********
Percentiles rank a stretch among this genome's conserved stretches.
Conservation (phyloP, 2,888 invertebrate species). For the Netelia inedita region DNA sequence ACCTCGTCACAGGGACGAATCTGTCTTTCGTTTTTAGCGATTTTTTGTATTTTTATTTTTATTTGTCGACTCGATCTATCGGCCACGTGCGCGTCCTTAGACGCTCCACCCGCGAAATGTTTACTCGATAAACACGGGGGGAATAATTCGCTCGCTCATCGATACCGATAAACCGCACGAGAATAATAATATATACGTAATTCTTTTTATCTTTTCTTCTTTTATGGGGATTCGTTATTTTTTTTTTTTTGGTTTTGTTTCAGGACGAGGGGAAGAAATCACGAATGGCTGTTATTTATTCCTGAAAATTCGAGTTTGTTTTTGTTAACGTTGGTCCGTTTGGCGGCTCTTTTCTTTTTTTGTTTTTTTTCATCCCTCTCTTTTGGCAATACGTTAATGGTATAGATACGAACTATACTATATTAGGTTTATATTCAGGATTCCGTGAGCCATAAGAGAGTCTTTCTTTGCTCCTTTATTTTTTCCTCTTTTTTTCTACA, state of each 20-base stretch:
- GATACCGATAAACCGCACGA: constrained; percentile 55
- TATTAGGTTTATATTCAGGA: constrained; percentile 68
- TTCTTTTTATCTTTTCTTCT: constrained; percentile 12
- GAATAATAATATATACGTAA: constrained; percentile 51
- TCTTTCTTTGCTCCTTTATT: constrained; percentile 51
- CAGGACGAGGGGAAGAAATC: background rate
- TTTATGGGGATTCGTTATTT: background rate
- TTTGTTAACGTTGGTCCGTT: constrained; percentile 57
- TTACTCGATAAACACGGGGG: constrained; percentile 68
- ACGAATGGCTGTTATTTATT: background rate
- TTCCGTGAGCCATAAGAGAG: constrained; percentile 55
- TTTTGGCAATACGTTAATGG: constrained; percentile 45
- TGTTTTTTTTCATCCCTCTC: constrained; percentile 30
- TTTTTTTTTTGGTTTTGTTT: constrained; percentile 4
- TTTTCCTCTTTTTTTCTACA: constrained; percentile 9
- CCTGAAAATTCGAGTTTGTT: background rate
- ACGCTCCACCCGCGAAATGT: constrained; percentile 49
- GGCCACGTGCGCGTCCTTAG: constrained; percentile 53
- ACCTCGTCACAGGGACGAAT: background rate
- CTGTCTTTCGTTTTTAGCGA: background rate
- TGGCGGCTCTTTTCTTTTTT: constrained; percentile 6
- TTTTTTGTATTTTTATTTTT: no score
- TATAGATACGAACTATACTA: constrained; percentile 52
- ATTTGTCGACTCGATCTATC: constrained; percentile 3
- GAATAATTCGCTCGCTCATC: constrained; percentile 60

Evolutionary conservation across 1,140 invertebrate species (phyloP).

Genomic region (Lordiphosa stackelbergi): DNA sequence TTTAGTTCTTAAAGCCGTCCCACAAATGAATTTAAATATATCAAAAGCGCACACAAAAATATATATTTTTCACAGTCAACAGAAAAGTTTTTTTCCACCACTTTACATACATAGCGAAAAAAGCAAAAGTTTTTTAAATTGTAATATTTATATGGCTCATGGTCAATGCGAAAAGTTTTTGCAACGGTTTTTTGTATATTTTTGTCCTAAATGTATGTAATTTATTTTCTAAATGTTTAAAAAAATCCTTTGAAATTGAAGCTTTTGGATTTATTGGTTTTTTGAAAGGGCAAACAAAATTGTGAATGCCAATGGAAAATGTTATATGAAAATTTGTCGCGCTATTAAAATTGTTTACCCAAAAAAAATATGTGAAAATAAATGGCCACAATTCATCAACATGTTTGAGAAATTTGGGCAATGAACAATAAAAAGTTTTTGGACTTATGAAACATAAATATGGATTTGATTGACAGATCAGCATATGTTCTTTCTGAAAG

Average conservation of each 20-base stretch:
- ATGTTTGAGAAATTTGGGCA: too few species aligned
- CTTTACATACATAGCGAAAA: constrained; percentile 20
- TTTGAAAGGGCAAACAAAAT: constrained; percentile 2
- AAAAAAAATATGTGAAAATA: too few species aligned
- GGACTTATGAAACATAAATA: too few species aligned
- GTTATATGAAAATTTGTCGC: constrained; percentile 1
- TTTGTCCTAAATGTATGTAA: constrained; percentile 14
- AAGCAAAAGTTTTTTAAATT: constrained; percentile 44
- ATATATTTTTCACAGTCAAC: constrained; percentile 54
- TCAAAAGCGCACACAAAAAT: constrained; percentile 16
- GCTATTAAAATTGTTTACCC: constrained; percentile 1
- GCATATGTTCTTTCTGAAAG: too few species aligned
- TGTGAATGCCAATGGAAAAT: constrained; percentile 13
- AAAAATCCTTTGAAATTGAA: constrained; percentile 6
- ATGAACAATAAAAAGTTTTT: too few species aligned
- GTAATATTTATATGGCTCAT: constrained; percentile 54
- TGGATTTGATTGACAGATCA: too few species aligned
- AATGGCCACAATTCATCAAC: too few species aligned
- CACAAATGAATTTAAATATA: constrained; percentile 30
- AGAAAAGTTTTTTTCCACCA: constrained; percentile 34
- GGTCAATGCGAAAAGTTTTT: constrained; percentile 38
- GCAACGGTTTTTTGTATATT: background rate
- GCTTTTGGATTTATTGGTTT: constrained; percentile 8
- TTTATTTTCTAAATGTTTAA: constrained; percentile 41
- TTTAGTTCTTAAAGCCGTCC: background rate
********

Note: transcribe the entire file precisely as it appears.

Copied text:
Percentiles rank a stretch among this genome's conserved stretches.
Conservation (phyloP, 2,888 invertebrate species). For the Netelia inedita region DNA sequence ACCTCGTCACAGGGACGAATCTGTCTTTCGTTTTTAGCGATTTTTTGTATTTTTATTTTTATTTGTCGACTCGATCTATCGGCCACGTGCGCGTCCTTAGACGCTCCACCCGCGAAATGTTTACTCGATAAACACGGGGGGAATAATTCGCTCGCTCATCGATACCGATAAACCGCACGAGAATAATAATATATACGTAATTCTTTTTATCTTTTCTTCTTTTATGGGGATTCGTTATTTTTTTTTTTTTGGTTTTGTTTCAGGACGAGGGGAAGAAATCACGAATGGCTGTTATTTATTCCTGAAAATTCGAGTTTGTTTTTGTTAACGTTGGTCCGTTTGGCGGCTCTTTTCTTTTTTTGTTTTTTTTCATCCCTCTCTTTTGGCAATACGTTAATGGTATAGATACGAACTATACTATATTAGGTTTATATTCAGGATTCCGTGAGCCATAAGAGAGTCTTTCTTTGCTCCTTTATTTTTTCCTCTTTTTTTCTACA, state of each 20-base stretch:
- GATACCGATAAACCGCACGA: constrained; percentile 55
- TATTAGGTTTATATTCAGGA: constrained; percentile 68
- TTCTTTTTATCTTTTCTTCT: constrained; percentile 12
- GAATAATAATATATACGTAA: constrained; percentile 51
- TCTTTCTTTGCTCCTTTATT: constrained; percentile 51
- CAGGACGAGGGGAAGAAATC: background rate
- TTTATGGGGATTCGTTATTT: background rate
- TTTGTTAACGTTGGTCCGTT: constrained; percentile 57
- TTACTCGATAAACACGGGGG: constrained; percentile 68
- ACGAATGGCTGTTATTTATT: background rate
- TTCCGTGAGCCATAAGAGAG: constrained; percentile 55
- TTTTGGCAATACGTTAATGG: constrained; percentile 45
- TGTTTTTTTTCATCCCTCTC: constrained; percentile 30
- TTTTTTTTTTGGTTTTGTTT: constrained; percentile 4
- TTTTCCTCTTTTTTTCTACA: constrained; percentile 9
- CCTGAAAATTCGAGTTTGTT: background rate
- ACGCTCCACCCGCGAAATGT: constrained; percentile 49
- GGCCACGTGCGCGTCCTTAG: constrained; percentile 53
- ACCTCGTCACAGGGACGAAT: background rate
- CTGTCTTTCGTTTTTAGCGA: background rate
- TGGCGGCTCTTTTCTTTTTT: constrained; percentile 6
- TTTTTTGTATTTTTATTTTT: no score
- TATAGATACGAACTATACTA: constrained; percentile 52
- ATTTGTCGACTCGATCTATC: constrained; percentile 3
- GAATAATTCGCTCGCTCATC: constrained; percentile 60

Evolutionary conservation across 1,140 invertebrate species (phyloP).

Genomic region (Lordiphosa stackelbergi): DNA sequence TTTAGTTCTTAAAGCCGTCCCACAAATGAATTTAAATATATCAAAAGCGCACACAAAAATATATATTTTTCACAGTCAACAGAAAAGTTTTTTTCCACCACTTTACATACATAGCGAAAAAAGCAAAAGTTTTTTAAATTGTAATATTTATATGGCTCATGGTCAATGCGAAAAGTTTTTGCAACGGTTTTTTGTATATTTTTGTCCTAAATGTATGTAATTTATTTTCTAAATGTTTAAAAAAATCCTTTGAAATTGAAGCTTTTGGATTTATTGGTTTTTTGAAAGGGCAAACAAAATTGTGAATGCCAATGGAAAATGTTATATGAAAATTTGTCGCGCTATTAAAATTGTTTACCCAAAAAAAATATGTGAAAATAAATGGCCACAATTCATCAACATGTTTGAGAAATTTGGGCAATGAACAATAAAAAGTTTTTGGACTTATGAAACATAAATATGGATTTGATTGACAGATCAGCATATGTTCTTTCTGAAAG

Average conservation of each 20-base stretch:
- ATGTTTGAGAAATTTGGGCA: too few species aligned
- CTTTACATACATAGCGAAAA: constrained; percentile 20
- TTTGAAAGGGCAAACAAAAT: constrained; percentile 2
- AAAAAAAATATGTGAAAATA: too few species aligned
- GGACTTATGAAACATAAATA: too few species aligned
- GTTATATGAAAATTTGTCGC: constrained; percentile 1
- TTTGTCCTAAATGTATGTAA: constrained; percentile 14
- AAGCAAAAGTTTTTTAAATT: constrained; percentile 44
- ATATATTTTTCACAGTCAAC: constrained; percentile 54
- TCAAAAGCGCACACAAAAAT: constrained; percentile 16
- GCTATTAAAATTGTTTACCC: constrained; percentile 1
- GCATATGTTCTTTCTGAAAG: too few species aligned
- TGTGAATGCCAATGGAAAAT: constrained; percentile 13
- AAAAATCCTTTGAAATTGAA: constrained; percentile 6
- ATGAACAATAAAAAGTTTTT: too few species aligned
- GTAATATTTATATGGCTCAT: constrained; percentile 54
- TGGATTTGATTGACAGATCA: too few species aligned
- AATGGCCACAATTCATCAAC: too few species aligned
- CACAAATGAATTTAAATATA: constrained; percentile 30
- AGAAAAGTTTTTTTCCACCA: constrained; percentile 34
- GGTCAATGCGAAAAGTTTTT: constrained; percentile 38
- GCAACGGTTTTTTGTATATT: background rate
- GCTTTTGGATTTATTGGTTT: constrained; percentile 8
- TTTATTTTCTAAATGTTTAA: constrained; percentile 41
- TTTAGTTCTTAAAGCCGTCC: background rate